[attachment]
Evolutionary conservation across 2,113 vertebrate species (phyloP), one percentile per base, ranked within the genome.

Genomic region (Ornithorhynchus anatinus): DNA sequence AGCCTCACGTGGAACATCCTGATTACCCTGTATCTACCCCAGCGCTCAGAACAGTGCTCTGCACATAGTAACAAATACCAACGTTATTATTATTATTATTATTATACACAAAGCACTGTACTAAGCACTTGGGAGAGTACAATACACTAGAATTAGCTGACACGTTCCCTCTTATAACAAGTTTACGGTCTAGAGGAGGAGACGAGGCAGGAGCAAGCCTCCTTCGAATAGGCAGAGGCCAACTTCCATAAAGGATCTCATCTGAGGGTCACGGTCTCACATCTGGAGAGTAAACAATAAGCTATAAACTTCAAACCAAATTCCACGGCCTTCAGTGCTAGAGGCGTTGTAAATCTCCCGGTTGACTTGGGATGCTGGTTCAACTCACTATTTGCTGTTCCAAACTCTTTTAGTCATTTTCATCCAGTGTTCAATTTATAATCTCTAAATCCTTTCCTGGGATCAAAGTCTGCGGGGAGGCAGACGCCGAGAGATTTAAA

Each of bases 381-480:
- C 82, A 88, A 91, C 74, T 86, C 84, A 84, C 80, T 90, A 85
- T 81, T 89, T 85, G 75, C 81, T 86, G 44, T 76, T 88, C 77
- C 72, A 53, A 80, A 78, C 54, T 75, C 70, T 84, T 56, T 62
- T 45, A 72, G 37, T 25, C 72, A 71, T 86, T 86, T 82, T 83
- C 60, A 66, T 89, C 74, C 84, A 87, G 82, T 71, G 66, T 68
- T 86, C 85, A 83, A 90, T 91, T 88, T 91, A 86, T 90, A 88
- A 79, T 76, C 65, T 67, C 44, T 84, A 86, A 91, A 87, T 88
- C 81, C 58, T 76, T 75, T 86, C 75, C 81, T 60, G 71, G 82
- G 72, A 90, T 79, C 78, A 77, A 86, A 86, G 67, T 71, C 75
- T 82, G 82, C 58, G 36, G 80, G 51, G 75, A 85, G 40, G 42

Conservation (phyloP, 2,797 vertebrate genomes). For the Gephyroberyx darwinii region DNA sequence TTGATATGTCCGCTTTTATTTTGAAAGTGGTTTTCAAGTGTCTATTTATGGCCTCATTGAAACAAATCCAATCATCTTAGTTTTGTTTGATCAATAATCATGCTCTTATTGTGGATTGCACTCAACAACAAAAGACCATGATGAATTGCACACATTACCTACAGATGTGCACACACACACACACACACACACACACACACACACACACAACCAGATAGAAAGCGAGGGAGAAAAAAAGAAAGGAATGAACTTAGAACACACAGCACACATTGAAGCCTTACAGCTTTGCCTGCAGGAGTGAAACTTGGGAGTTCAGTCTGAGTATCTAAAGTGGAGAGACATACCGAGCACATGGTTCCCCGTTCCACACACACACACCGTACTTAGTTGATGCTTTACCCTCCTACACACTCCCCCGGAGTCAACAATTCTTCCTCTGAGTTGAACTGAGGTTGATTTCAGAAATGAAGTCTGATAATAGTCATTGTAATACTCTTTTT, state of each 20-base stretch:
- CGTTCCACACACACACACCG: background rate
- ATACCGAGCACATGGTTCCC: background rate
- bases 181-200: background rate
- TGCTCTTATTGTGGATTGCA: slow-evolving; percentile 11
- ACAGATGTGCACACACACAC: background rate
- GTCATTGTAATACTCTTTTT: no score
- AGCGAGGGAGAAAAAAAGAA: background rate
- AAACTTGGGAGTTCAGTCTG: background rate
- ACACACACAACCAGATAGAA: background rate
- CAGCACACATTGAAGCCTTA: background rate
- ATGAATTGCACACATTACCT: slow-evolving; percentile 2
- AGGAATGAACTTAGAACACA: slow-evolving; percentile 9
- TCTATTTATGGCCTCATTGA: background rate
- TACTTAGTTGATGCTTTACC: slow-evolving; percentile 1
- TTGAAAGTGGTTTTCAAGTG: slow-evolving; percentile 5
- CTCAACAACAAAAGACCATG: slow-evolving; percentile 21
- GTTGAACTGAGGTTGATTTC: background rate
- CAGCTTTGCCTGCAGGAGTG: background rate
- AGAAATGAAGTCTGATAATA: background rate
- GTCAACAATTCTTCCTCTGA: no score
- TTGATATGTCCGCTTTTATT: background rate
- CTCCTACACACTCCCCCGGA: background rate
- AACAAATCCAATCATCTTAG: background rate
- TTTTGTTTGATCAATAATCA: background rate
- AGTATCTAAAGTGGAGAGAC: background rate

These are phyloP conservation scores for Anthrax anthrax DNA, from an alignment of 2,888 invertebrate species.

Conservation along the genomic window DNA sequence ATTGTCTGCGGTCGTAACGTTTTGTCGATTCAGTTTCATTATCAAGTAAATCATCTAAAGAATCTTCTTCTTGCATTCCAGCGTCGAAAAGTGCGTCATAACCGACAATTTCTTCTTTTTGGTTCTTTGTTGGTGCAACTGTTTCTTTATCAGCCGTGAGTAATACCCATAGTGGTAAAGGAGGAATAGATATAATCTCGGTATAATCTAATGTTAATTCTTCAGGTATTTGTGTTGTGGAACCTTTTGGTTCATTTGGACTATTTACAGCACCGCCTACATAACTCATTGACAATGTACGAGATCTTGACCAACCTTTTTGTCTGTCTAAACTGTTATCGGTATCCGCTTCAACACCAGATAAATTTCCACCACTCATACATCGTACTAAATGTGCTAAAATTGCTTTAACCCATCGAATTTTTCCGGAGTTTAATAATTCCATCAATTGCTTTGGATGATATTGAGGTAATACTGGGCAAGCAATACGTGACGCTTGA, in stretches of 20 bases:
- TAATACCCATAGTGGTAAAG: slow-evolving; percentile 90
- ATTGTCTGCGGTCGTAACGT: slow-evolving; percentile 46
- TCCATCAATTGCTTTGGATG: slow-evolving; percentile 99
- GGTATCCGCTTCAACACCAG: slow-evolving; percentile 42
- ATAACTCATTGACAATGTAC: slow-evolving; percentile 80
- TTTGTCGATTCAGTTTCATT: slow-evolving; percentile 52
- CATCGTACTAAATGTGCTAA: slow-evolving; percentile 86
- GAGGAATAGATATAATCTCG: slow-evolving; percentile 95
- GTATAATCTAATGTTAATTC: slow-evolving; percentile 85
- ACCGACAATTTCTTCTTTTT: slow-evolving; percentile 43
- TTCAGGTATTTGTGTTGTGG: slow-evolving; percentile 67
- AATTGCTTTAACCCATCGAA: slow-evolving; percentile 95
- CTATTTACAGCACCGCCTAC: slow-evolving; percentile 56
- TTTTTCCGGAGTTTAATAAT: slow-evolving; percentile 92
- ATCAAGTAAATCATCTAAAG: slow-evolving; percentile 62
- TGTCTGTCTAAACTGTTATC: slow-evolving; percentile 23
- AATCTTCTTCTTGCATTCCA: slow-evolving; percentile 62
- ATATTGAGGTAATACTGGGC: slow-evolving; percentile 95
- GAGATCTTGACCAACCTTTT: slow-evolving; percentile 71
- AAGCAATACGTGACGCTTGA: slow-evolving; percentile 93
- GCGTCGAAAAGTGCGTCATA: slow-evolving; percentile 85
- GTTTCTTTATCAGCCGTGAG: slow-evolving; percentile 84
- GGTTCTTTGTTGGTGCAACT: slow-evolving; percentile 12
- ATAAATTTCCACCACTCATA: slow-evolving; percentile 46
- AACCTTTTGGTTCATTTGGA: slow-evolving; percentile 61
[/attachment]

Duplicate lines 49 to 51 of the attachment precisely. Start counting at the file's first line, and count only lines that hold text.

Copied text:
- GAGGAATAGATATAATCTCG: slow-evolving; percentile 95
- GTATAATCTAATGTTAATTC: slow-evolving; percentile 85
- ACCGACAATTTCTTCTTTTT: slow-evolving; percentile 43